Capacity for care: meta-ethnography of acute care nurses' experiences of the nurse-patient relationship
Article first published online: 19 NOV 2012
© 2012 Blackwell Publishing Ltd
Journal of Advanced Nursing
Volume 69, Issue 4, pages 760–772, April 2013
How to Cite
2013) Capacity for care: meta-ethnography of acute care nurses' experiences of the nurse-patient relationship. Journal of Advanced Nursing 69(4), 760–772. doi: 10.1111/jan.12050, , , , , , & (
- Issue published online: 14 MAR 2013
- Article first published online: 19 NOV 2012
- Manuscript Accepted: 13 OCT 2012
- Barnet and Chase Farm Hospitals NHS Trust
- Royal Free Hampstead NHS Trust
- literature review;
- professional-patient relations;
- qualitative research;
- systematic review
To synthesize evidence and knowledge from published research about nurses' experiences of nurse-patient relationships with adult patients in general, acute inpatient hospital settings.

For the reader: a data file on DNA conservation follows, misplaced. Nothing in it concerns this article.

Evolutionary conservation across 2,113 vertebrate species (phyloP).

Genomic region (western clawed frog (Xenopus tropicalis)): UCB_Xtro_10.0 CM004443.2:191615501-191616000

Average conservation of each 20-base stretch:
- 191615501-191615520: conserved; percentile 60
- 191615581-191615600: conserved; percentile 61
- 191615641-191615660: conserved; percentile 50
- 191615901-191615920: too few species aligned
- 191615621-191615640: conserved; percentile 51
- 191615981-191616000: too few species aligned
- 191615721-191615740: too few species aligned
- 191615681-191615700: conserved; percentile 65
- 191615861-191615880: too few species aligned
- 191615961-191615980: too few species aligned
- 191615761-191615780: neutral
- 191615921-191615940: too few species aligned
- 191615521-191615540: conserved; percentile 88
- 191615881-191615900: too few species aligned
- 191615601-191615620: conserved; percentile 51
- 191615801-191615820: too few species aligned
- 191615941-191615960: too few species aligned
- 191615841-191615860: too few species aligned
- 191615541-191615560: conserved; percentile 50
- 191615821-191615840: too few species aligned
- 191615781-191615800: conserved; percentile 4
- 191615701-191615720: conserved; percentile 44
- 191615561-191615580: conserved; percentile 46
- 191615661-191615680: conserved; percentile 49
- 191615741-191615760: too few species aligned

While primary research on nurses' experiences has been reported, it has not been previously synthesized.
Published literature from Australia, Europe, and North America, written in English between January 1999–October 2009 was identified from databases: CINAHL, Medline, British Nursing Index and PsycINFO.
Qualitative studies describing nurses' experiences of the nurse-patient relationship in acute hospital settings were reviewed and synthesized using the meta-ethnographic method.
Sixteen primary studies (18 papers) were appraised as high quality and met the inclusion criteria. The findings show that while nurses aspire to develop therapeutic relationships with patients, the organizational setting at a unit level is strongly associated with nurses' capacity to build and sustain these relationships. The organizational conditions of critical care settings appear best suited to forming therapeutic relationships, while nurses working on general wards are more likely to report moral distress resulting from delivering unsatisfactory care. General ward nurses can then withdraw from attempting to emotionally engage with patients.
The findings of this meta-ethnography draw together the evidence from several qualitative studies and articulate how the organizational setting at a unit level can strongly influence nurses' capacity to build and sustain therapeutic relationships with patients. Service improvements need to focus on how to optimize the organizational conditions that support nurses in their relational work with patients.